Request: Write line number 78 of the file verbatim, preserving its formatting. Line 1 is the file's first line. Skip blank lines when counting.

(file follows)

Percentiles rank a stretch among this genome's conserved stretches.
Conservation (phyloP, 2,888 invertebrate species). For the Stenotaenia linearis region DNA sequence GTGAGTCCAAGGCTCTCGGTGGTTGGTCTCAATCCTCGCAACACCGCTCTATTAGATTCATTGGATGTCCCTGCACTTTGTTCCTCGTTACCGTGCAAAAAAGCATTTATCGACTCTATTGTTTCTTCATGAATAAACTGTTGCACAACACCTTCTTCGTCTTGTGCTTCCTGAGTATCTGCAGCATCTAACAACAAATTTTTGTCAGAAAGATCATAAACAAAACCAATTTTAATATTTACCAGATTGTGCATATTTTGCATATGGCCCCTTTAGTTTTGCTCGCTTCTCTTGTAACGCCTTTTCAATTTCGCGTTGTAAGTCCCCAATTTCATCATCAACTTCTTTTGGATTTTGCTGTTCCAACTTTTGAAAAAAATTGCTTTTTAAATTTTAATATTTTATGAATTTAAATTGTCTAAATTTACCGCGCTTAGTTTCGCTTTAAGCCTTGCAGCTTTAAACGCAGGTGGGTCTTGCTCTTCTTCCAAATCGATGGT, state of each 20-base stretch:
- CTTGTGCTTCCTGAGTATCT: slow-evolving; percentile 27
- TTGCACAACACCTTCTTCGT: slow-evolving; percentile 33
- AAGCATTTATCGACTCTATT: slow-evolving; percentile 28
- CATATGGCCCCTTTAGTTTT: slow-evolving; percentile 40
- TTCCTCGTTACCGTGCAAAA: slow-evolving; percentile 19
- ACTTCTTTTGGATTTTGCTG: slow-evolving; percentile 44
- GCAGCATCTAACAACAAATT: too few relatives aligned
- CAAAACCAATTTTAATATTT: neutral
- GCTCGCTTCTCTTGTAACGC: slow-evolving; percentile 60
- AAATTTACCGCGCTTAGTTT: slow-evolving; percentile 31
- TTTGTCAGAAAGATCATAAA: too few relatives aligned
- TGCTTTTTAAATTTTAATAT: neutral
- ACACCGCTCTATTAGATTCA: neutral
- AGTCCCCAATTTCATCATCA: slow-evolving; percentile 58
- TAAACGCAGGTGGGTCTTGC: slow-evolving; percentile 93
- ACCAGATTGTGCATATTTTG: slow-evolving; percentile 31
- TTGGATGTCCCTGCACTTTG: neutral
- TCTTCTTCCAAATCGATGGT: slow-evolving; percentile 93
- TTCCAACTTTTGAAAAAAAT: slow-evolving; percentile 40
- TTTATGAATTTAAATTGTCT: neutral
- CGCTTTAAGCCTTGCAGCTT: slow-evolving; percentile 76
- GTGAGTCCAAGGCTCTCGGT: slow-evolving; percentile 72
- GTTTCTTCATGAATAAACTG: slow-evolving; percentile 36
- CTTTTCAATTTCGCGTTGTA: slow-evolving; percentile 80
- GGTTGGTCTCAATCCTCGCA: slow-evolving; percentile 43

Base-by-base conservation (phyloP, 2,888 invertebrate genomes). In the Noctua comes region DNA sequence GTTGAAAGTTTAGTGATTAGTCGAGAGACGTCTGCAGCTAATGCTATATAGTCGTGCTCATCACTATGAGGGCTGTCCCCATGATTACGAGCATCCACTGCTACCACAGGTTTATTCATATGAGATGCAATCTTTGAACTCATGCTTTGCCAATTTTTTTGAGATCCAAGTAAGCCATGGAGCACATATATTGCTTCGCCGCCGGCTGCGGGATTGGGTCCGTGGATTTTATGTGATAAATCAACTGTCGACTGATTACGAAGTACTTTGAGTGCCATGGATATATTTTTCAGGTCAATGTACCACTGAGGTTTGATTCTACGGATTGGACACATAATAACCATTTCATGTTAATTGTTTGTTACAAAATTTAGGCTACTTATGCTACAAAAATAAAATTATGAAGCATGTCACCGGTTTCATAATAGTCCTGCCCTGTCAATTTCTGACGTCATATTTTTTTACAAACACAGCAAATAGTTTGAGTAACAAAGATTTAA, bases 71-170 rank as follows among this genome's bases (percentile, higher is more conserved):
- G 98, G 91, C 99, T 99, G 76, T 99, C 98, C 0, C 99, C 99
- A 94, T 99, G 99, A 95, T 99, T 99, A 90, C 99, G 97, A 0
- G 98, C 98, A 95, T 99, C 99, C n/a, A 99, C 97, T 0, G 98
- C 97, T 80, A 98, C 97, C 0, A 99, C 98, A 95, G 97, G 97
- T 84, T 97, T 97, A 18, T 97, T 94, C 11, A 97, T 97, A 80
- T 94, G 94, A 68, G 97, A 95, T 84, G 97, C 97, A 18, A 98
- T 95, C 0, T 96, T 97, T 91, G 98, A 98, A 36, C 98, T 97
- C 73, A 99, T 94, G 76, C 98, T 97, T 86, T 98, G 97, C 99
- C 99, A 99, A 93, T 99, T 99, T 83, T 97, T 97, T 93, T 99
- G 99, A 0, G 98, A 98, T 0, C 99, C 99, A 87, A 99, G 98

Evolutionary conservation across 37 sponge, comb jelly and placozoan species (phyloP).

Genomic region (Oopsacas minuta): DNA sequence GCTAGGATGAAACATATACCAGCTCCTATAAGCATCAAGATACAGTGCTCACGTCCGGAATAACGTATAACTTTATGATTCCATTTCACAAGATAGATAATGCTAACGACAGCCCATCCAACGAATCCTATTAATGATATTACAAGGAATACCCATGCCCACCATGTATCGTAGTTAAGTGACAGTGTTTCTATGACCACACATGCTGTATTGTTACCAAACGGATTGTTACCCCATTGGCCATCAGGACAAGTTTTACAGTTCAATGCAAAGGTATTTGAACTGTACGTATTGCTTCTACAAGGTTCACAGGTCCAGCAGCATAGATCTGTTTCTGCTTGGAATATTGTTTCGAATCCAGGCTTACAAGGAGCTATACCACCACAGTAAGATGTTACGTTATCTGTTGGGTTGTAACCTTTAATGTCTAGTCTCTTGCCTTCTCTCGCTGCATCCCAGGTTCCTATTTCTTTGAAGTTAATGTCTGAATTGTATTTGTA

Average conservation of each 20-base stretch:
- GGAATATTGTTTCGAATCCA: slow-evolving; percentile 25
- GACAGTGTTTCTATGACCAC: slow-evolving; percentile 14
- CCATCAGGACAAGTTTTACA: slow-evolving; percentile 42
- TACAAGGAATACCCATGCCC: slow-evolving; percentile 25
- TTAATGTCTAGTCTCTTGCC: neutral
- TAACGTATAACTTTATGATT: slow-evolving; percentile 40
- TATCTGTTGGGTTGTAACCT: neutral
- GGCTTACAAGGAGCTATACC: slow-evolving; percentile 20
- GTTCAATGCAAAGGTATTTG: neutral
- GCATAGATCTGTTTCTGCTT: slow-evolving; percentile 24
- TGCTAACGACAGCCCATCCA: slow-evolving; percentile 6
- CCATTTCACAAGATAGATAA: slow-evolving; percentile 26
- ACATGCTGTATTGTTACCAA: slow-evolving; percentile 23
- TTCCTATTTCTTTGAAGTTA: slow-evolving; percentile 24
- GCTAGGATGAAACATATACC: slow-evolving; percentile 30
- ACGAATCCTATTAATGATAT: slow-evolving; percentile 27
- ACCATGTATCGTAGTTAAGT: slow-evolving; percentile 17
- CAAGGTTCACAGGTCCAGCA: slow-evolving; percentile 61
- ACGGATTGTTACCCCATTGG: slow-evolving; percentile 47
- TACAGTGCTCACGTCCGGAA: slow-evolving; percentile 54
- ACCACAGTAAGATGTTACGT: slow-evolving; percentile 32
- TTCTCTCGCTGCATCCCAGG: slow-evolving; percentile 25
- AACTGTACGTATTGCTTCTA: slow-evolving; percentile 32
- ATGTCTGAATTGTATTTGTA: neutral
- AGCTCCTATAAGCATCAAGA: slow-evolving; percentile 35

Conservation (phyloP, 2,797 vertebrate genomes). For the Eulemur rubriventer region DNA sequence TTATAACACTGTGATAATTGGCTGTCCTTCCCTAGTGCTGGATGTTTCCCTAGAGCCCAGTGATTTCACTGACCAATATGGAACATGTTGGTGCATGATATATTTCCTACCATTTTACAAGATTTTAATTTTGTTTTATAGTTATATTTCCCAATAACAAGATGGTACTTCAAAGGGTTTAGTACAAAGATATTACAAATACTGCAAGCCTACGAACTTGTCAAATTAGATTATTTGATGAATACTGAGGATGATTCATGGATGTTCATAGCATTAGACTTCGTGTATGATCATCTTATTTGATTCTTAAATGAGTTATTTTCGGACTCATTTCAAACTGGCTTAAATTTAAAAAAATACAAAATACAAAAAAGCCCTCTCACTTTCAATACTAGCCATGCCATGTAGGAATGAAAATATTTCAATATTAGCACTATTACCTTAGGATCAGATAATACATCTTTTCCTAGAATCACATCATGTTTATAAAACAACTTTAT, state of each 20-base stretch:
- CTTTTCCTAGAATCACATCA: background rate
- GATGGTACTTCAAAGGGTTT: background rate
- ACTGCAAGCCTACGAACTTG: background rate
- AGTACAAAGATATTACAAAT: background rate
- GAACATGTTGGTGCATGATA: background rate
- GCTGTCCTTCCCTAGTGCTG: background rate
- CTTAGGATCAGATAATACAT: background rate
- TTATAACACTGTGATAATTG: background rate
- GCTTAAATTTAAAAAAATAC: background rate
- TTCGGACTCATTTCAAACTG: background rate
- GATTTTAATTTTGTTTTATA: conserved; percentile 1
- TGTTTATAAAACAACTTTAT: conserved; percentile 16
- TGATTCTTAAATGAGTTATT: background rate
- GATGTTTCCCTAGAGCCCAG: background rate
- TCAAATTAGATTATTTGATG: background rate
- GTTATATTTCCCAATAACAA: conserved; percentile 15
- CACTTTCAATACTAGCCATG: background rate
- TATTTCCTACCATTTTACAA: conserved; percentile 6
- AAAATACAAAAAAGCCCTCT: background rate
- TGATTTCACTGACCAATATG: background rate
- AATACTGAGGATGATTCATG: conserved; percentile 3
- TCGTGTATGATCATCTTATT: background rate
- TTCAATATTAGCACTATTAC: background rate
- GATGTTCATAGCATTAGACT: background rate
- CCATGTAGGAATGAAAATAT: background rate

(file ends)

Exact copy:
- GATTTTAATTTTGTTTTATA: conserved; percentile 1